Sunday football became unimaginably more interesting after President Trump attacked NFL players at a speech on Friday in Alabama while stumping for his preferred Senate candidate, Luther Strange. At Friday's rally, Trump said: "Wouldn't you love to see one of these NFL owners, when somebody disrespects our flag, to say, 'Get that son of a bitch off the field right now. Out. He's fired! He's fired!'"
The president then sent a series of tweets throughout the weekend, reiterating that the NFL should fire players who kneel during the national anthem.
President Trump also slammed NBA star and two-time MVP Stephen Curry of the Golden State Warriors for publicly opposing his stance on the issue. In his tweet bashing Curry, President Trump seemed to disinvite all of the NBA champion Golden State Warriors from attending the traditional White House visit given to a championship team.
NFL Commissioner Roger Goodell issued a response to the president's tweets, defending the rights of professional football players to engage in protest how they saw fit during the national anthem—including taking a knee. A number of NFL managers have publicly voiced opposition to Trump, and the NFL ran a special unity ad during last night's games.
Goodell's response to the president was pointed, though the issue becomes complicated in regards to the non-response to quarterback Colin Kaepernick. The former NFL-er was seemingly blacklisted from the league for kneeling during the national anthem in 2016 to raise awareness about police brutality and racial injustice.
Kaepernick's actions drew praise for some and controversy from others, and he remains an unsigned to a team—unusual for an athlete as his level. In response, Kaepernick supporters held a rally in front of the NFL headquarters in August, demanding that Kaepernick be hired and to put a policy in place that would protect players from being penalized for political protests.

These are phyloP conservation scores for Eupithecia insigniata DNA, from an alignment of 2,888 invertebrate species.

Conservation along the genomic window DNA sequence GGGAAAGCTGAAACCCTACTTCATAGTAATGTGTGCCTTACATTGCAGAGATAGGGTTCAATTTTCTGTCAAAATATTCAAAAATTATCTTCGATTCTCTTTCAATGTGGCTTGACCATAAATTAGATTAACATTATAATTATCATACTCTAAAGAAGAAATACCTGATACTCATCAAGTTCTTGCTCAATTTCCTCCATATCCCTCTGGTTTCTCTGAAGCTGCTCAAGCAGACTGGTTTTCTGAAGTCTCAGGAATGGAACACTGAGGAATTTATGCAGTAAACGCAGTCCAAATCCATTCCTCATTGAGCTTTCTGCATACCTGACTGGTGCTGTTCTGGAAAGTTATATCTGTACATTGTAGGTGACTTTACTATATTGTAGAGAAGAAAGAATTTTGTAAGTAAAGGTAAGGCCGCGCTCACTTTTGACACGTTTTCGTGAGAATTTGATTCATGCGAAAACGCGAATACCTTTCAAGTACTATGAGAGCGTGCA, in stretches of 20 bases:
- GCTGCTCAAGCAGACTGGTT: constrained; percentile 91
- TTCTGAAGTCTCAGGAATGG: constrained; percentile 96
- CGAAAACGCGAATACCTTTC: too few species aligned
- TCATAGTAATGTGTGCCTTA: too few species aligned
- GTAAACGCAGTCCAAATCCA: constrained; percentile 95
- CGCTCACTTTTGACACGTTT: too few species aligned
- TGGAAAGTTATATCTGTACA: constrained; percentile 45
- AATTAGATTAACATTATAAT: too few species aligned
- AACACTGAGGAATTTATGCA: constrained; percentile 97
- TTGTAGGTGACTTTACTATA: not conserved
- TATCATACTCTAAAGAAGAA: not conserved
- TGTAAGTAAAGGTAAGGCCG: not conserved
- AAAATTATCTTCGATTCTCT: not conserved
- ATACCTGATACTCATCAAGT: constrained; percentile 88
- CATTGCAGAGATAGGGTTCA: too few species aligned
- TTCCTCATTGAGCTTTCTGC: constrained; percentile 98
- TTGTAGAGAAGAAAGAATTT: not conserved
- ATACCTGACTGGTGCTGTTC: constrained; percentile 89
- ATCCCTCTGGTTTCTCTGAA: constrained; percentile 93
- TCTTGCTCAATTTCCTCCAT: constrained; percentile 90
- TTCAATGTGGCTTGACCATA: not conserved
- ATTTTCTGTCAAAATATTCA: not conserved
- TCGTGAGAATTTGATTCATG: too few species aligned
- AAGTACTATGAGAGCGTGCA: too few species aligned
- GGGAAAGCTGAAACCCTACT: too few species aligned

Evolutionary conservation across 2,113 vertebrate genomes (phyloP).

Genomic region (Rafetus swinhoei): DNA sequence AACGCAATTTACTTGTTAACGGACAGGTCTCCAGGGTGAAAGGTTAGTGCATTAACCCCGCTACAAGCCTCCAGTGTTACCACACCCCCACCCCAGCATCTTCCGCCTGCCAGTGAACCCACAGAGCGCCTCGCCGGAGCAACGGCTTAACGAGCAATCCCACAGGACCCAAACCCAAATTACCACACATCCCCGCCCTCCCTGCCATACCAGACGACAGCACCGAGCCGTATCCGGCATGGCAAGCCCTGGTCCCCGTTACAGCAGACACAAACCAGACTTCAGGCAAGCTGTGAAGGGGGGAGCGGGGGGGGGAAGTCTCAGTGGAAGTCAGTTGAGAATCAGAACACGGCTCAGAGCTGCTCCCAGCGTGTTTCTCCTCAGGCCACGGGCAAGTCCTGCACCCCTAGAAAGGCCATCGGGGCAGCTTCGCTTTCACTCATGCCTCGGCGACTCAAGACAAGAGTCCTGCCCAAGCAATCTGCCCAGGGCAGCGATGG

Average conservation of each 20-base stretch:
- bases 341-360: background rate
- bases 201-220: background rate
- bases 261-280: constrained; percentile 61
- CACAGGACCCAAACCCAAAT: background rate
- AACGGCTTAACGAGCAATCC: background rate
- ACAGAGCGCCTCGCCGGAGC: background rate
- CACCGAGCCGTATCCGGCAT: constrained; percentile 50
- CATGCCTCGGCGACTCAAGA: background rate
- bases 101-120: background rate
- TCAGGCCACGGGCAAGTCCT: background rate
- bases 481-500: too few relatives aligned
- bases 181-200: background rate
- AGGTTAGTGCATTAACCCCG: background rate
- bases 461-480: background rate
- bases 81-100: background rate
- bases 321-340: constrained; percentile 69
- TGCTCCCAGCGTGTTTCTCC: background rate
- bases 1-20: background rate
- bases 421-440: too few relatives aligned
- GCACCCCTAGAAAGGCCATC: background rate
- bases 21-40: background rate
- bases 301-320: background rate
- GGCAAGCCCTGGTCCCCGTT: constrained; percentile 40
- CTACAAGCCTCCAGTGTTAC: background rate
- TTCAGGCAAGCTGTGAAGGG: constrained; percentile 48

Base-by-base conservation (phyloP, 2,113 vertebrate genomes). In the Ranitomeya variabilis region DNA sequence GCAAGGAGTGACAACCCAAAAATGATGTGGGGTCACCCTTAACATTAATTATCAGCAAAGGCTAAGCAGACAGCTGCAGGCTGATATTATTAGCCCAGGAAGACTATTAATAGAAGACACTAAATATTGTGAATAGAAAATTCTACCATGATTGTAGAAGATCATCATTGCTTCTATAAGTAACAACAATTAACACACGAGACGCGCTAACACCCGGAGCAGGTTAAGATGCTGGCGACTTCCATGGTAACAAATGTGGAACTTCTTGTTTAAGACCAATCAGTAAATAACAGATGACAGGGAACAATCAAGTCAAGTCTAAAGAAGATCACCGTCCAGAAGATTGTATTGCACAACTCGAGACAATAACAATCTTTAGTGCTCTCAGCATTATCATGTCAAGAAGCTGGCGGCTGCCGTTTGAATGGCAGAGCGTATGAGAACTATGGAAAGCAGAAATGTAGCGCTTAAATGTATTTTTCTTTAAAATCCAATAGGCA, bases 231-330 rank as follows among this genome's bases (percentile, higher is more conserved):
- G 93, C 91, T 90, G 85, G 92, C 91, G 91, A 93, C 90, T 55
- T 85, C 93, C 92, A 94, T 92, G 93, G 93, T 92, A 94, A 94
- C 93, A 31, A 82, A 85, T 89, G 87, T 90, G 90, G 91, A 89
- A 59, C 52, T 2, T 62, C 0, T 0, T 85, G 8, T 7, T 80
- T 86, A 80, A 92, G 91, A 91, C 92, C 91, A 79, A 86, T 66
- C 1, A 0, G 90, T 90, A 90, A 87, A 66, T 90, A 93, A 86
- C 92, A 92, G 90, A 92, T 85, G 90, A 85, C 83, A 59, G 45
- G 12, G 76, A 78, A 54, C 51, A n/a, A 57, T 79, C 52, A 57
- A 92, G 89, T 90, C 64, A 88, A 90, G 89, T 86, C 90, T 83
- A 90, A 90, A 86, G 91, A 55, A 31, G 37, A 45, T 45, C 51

Now professional athletes in both the NFL and NBA are speaking up about the president's comments from this weekend.
LeBron James of the Cleveland Cavaliers had Curry's back, tweeting to the president.
James then took to Instagram to further explain his tweet, saying that he felt the president was using sports a way to create racial divisions in the country.
Chris Paul of the Houston Rockets also threw his support behind Curry with tweets of his own.
Richard Sherman, cornerback for the Seattle Seahawks—who has been the target of racism within the league as well— condemned the President's behavior online.
As of Sunday, NFL players are reacting to Trump's aggression in different ways. During the anthem some players continued to kneel, others stood while locking arms and some stayed in their locker rooms. The President has now called for a boycott of the NFL, and many fans are conflicted on where they stand on supporting the issue or their teams.
What you can do about it:
For fans looking to support players that may be putting their careers on the line by talking about controversial political matters, here's how you can help.
- Stand in solidarity with the players who are taking stance by sharing their message on social media - share your support using the hashtag #takeaknee.
- Show your solidarity with Kaep by supporting his charitable causes such as the organizations from his Million Dollar Pledge and the Know Your Rights camp.
- Learn about the history between the national anthem and the NFL. Players weren't always on the field while the song played, which is a tradition that started in 2009.
- Donate to their philanthropies, such as the Lebron James Family Foundation by LeBron. These celebrities and more are using their platforms for social good.
- Support organizations like the ACLU that start up for free speech, and organizations like the NAACP which actively support social and racial justice efforts.
- Sign the petition made by racial justice organization, Color of Change, to Support a Player's Platform for Racial Equality and Criminal Justice Reform.
- Whatever you do, don't behave like the Patriots fans who booed players during the Sunday night game for protesting the anthem by kneeling or standing and locking arms.
And then some:
It's no small detail that the vast majority of NFL players are black, and the President's response to the events of Charlottesville that left one woman dead is still fresh in many people's minds. The racial undertones of the weekend's controversy will be debated for weeks.
In the meantime, a number of advocacy groups are speaking up and activating their constituencies. . Check out what the ACLU and NAACP had to say.